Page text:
|Corpus(All Documents)||Report for Action Document||New York Times||New York Amsterdam News|
|5 Most Frequent Words in the Corpus||Police (798) |
|5 Most Distintive Words in each Document||Kelly (157)|
The racial term that only seemed to be used in all three documents was the term negro, which appeared 258 times and only a few times referring to the opposing race as black and or white. It is not a surprise as it was a standard term for both races during this time. I do not believe there were any OCR errors as the only words taken out of the corpus were Newark, Jersey, 1967, and city. The most frequent terms turned out to be as expected. To no surprise, police would be the number word to come up as number one of the most frequent terms. The document that police appeared on the most was in the New York Times. Police was the number one word because the main source of reporting would come from the police who were present during the riots. The links in Voyant showed the words occurring with police were state, local, and guard. This means that state and local police were involved in the riots and the national guard had been mentioned also. Police did have the same meaning throughout the corpus. One distinctive word from the corpus was Spina, which only appeared in Report for Action document. It was number 29 on the terms list. The term list also showed the word was in correlation to mayor, police, and testimony. Spina was the last name of police director Dominick A. Spina. He was present at the riot and was interviewed about his experience of the riot and was taking orders from Colonel Kelly, which was the distinctive word of the Report for Action and another person interviewed.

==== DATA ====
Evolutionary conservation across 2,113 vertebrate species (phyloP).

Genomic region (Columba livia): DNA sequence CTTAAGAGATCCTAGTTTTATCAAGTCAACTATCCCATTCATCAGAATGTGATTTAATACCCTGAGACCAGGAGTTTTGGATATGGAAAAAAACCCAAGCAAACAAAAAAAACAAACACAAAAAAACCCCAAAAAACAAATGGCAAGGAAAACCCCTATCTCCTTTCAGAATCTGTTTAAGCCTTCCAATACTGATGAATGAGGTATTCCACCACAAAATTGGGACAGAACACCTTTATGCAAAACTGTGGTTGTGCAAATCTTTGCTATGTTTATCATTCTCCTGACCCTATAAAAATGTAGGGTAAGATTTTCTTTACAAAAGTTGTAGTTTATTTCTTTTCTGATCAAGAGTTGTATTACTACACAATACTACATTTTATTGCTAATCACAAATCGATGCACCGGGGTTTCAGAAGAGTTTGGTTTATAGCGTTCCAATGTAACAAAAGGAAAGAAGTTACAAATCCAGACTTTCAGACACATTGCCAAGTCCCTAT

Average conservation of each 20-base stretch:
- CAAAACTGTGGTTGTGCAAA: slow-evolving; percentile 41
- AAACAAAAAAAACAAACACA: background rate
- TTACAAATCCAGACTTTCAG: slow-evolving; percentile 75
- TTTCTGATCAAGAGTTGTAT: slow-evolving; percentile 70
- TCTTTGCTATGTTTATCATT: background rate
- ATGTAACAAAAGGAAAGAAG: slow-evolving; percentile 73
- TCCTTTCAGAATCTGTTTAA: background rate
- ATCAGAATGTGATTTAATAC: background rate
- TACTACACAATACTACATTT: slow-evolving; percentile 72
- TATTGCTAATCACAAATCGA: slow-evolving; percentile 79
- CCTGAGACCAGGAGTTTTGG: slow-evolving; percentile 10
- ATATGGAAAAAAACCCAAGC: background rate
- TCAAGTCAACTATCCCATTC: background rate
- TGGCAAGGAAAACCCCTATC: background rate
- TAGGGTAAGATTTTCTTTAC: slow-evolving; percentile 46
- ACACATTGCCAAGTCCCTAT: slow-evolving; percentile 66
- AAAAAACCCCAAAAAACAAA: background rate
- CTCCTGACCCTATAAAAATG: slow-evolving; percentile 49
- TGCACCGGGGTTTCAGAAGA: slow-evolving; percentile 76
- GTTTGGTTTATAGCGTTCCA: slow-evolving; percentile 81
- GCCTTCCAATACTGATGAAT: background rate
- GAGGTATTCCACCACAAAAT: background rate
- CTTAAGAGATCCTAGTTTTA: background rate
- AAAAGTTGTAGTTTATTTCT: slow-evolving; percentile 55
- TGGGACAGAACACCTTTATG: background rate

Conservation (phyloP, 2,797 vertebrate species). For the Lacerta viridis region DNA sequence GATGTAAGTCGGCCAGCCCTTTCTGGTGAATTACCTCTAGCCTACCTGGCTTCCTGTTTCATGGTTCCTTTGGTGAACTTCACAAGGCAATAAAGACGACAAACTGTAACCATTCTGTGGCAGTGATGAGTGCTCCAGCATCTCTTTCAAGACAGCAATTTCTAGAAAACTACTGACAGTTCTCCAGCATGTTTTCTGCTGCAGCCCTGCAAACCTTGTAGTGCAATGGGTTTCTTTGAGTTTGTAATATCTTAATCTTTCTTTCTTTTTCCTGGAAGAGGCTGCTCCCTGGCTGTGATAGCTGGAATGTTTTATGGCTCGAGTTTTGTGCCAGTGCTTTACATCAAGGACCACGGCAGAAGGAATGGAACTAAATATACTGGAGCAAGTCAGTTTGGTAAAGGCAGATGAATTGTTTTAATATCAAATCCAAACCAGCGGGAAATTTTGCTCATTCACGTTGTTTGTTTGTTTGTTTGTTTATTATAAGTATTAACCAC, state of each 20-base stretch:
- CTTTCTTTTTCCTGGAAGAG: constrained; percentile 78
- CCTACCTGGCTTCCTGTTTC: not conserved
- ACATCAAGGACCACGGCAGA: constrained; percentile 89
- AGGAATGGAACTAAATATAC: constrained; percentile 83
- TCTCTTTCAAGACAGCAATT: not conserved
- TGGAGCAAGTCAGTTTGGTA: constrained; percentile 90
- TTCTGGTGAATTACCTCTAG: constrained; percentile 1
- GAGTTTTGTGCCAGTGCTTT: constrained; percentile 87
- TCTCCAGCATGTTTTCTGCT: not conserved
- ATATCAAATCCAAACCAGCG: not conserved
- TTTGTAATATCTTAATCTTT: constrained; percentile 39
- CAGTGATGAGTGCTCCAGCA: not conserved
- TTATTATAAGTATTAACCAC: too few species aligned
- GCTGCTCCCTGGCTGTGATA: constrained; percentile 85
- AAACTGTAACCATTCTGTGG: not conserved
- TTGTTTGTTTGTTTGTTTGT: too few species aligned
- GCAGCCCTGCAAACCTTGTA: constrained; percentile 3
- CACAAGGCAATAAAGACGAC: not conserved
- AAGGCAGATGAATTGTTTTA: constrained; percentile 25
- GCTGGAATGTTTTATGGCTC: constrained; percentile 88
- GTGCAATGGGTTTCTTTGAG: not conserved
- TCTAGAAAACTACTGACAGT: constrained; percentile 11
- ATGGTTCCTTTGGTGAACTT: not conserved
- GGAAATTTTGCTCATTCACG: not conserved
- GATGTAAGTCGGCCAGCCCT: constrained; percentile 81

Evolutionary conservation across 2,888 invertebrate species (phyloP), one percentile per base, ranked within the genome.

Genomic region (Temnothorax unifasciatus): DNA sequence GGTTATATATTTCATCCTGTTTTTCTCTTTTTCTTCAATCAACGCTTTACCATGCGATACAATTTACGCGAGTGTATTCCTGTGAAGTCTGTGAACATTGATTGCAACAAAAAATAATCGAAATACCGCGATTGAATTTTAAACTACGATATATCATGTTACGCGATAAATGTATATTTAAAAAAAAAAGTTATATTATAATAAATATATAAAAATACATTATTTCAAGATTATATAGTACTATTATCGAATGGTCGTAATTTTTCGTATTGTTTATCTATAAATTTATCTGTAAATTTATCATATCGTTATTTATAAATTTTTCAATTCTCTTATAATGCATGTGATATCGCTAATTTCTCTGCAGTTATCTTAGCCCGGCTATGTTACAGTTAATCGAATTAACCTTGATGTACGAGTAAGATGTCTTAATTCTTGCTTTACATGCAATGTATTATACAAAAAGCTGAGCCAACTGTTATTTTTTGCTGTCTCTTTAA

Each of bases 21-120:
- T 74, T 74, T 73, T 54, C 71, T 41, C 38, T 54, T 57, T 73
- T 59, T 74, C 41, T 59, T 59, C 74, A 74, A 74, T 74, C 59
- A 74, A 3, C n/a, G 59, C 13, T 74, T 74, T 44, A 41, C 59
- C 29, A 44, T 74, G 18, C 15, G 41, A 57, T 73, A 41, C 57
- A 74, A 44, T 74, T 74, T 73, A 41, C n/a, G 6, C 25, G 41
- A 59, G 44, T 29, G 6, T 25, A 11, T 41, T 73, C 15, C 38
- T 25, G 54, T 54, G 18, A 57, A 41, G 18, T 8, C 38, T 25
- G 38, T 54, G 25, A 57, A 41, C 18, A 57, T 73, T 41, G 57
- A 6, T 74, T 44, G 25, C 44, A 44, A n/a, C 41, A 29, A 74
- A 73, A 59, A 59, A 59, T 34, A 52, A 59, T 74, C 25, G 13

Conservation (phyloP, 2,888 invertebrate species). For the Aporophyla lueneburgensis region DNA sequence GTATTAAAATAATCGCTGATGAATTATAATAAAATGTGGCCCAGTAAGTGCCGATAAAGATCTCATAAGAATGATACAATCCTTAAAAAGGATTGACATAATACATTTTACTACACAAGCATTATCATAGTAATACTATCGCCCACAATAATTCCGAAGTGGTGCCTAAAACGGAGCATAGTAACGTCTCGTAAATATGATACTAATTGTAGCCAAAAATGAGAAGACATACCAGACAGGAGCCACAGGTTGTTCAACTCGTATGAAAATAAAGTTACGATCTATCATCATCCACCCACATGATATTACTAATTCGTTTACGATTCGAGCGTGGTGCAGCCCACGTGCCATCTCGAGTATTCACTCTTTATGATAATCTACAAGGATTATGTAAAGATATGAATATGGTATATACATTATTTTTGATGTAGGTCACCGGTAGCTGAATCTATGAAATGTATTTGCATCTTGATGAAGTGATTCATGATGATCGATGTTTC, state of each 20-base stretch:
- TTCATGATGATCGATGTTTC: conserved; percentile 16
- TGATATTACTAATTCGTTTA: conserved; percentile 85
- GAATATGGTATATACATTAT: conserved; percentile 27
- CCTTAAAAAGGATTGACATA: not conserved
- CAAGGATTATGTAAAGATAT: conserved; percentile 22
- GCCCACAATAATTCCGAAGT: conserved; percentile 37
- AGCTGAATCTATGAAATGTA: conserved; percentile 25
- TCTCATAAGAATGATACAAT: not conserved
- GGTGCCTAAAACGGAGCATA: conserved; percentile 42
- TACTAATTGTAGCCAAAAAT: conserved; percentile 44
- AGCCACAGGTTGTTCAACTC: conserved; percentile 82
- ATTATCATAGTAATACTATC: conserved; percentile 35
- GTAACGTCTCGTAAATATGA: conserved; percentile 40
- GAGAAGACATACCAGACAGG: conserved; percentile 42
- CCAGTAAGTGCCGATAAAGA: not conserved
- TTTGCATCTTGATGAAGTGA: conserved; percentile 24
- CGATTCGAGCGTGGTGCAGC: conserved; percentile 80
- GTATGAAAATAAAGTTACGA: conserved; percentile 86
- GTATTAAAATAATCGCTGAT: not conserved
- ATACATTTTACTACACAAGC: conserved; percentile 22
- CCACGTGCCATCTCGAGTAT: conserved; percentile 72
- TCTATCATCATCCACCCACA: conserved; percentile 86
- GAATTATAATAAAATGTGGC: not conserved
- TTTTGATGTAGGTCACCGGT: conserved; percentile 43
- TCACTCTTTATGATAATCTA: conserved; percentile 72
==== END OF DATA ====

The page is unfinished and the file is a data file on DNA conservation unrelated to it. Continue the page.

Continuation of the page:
Comparing the white and black newspapers, the white newspaper is mostly the law enforcement’s perspective. the terms list on Voyant revealed that the words said, crowd and negro were the most distinctive words in the New York Times. The word said collocates with the words mayor, policemen, and director, meaning that their reporting on the riot came from police and government interviews. The word crowd was used with the racial word negro, with phrases such as “crowd of Negroes” or “bands of Negroes broke from the crowd.” The black newspaper seemed to have been information reported from the black community and their personal experiences. The newspaper’s most distinctive words were the names of people. There was a report on a woman seeing people loot stores and the name Theodore, who described the riot as havoc across the streets and saw the debris and empty stores. Comparing both newspapers to the report, the white newspaper and the report had similar perspectives. Both base their information on the government and the police. The report also has names for its most distinctive words, but the words programs and training. Training collocates with programs as the report goes into the training of the Newark Police Department and programs to aid the black community. Education also collocates with the word program as poor education led to unemployment for the black community, which happened years before the riot and contributed to the trigger.
After the analysis of the newspapers, the analysis did not change my mind about this riot being labeled an uprising. Uprising is a spontaneous upsurge of protest or violent expression of discontent, something with political content. What supports this is that the report of most of the documents mentioned terms related to government and being the main reason for the tension in the black community. The white newspaper mostly reports on the riot being disorganized and the black community taking out their anger on the police and government.